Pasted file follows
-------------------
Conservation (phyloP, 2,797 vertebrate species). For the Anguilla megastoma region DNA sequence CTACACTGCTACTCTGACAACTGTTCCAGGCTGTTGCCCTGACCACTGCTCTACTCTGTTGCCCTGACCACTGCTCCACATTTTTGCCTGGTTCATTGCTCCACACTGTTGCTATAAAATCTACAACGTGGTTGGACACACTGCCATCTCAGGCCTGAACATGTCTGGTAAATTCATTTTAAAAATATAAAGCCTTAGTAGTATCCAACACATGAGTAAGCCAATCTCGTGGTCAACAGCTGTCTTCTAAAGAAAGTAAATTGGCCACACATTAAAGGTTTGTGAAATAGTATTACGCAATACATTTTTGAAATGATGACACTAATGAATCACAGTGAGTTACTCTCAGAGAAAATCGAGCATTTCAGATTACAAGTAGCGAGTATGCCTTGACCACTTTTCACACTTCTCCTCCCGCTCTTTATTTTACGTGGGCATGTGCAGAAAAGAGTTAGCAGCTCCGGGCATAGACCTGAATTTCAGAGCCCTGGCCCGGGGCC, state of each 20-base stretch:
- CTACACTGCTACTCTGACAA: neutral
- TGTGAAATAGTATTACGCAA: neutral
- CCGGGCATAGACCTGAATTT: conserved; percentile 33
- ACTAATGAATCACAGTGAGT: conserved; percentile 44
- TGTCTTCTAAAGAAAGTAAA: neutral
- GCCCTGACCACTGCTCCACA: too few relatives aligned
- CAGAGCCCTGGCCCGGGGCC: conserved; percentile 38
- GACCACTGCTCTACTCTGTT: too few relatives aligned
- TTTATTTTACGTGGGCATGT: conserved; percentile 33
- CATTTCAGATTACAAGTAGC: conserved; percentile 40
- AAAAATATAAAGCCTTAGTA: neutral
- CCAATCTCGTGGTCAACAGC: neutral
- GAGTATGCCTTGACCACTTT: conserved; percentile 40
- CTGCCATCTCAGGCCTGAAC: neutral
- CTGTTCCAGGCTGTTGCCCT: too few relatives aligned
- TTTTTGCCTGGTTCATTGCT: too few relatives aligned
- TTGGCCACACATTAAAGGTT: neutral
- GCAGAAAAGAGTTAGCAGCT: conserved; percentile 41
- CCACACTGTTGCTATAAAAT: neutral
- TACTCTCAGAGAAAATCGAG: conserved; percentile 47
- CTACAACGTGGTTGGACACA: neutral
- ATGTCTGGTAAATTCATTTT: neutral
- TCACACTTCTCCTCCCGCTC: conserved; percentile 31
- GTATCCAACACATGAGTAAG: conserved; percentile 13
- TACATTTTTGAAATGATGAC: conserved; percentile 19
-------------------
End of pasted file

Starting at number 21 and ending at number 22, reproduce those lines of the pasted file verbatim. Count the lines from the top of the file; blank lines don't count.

- TACTCTCAGAGAAAATCGAG: conserved; percentile 47
- CTACAACGTGGTTGGACACA: neutral